Chen et al (2005) utilized a deformable mirror to study a variety of image quality conditions. They demonstrated that metrics are capable of predicting the perceived sharpness of images in the presence of aberration.

Interestingly, Shoneveld et al (2009) demonstrated that visual performance in keratoconic eyes can be predicted from metrics. However, they also stated that the predictive metrics in keratoconic eyes are different from those used in predicting performance in normal eyes.

Ravikumar et al (2011) demonstrated that metrics are capable of stratifying six just-noticeable differences in image quality before one line of visual acuity is lost, demonstrating that a perceived change in image quality may occur before a clinically measurable change in visual acuity.

Lastly, Ravikumar et al (2012) demonstrated that change in several of the metrics reported by Thibos are highly correlated with change in visual acuity over a range of different pupil diameters.

As a group, these studies provide a brief snapshot of how investigators are utilizing optical quality metrics to understand patients’ visual performance in the presence of aberration.

How Might Optical Quality Metrics be Employed?

It is true that the predictive metrics of optical quality discussed above remain in the research stage regarding their ability to predict subjective visual performance. In particular, metrics will gain clinical relevance only if they are predictive on an individual basis. If they prove to be so, there are many potential clinical applications of predictive metrics. I’ll briefly discuss two such potential uses as they apply to patients who have high levels of optical aberration, such as patients who have keratoconus.

Predict performance prior to building a custom correction. The feasibility of custom wavefront-guided contact lenses for keratoconus was a topic that I discussed in my article, “Incorporating Wavefront Error Correction in Contact Lenses” that appeared in the September 2012 issue. As the question now is not can custom wavefront-guided contact lenses be built for a patient, but should they be, it becomes useful to have a prediction of the potential improvement associated with the custom correction. The clinician and patient could then weigh the potential gain in visual performance with other factors such as cost, chair time to fit, comfort, care regimens, etc.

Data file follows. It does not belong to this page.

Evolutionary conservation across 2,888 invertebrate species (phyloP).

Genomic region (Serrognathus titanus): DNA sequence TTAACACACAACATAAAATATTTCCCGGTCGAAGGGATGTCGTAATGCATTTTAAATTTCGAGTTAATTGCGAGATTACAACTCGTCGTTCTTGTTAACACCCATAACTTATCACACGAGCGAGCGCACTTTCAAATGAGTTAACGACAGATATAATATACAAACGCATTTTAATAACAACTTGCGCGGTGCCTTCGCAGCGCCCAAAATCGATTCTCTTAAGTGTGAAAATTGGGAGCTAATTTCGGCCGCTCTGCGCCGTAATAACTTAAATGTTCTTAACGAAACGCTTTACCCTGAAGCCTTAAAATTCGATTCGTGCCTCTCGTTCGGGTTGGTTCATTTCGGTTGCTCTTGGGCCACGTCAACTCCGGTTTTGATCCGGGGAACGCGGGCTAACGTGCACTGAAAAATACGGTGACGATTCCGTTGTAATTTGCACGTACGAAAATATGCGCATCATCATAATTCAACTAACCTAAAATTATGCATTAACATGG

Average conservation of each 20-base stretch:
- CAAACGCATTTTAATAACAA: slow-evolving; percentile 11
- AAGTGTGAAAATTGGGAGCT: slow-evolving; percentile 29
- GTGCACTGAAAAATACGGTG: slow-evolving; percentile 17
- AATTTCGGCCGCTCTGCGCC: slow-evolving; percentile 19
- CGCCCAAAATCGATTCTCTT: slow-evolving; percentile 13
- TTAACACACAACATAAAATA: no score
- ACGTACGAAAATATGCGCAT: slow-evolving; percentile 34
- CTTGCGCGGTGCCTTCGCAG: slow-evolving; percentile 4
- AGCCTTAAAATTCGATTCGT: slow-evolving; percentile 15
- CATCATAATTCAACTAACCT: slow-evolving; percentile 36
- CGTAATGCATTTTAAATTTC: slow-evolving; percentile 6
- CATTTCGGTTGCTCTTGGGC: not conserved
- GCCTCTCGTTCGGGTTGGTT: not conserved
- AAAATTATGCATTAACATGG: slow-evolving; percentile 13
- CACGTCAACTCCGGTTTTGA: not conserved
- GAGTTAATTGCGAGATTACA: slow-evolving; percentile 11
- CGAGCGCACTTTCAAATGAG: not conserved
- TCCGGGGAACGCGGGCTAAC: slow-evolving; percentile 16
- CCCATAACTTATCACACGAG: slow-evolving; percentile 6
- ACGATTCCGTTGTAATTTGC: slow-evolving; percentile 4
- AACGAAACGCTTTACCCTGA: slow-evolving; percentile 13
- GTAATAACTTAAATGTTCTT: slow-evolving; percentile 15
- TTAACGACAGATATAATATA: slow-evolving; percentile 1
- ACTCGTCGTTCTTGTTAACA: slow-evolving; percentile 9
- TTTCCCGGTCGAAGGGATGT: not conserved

Optimize a low-order correction for an optically complex patient. Refraction in normal eyes works well because the sphero-cylindrical aberrations dominate the eye’s refractive error. However, in optically complex eyes exhibiting high levels of high-order aberration, there may be several low-order refractions that provide similar retinal image quality due to interactions between low-order and high-order aberration terms. Predictive metrics may allow identification of optimal sphero-cylindrical corrections from a patient’s objective optical quality data, allowing the clinician to evaluate a host of corrections prior to determining a final prescription.


A large number of physical and physiological aspects factor into the formation of the visual percept. The development of metrics that operate on objective aberration data to predict visual performance, or a change in visual performance, may in the future provide clinicians with yet another tool to assist in understanding the visual percept experienced by their patients. CLS

To obtain references, please visit and click on document #207.

Dr. Marsack completed a PhD in Physiological Optics and Vision Science at The University of Houston, College of Optometry. His research interests include optical aberration of the eye, custom and pseudo-custom correction of optical aberration, visual performance, metrics predictive of visual performance, and ocular drug delivery.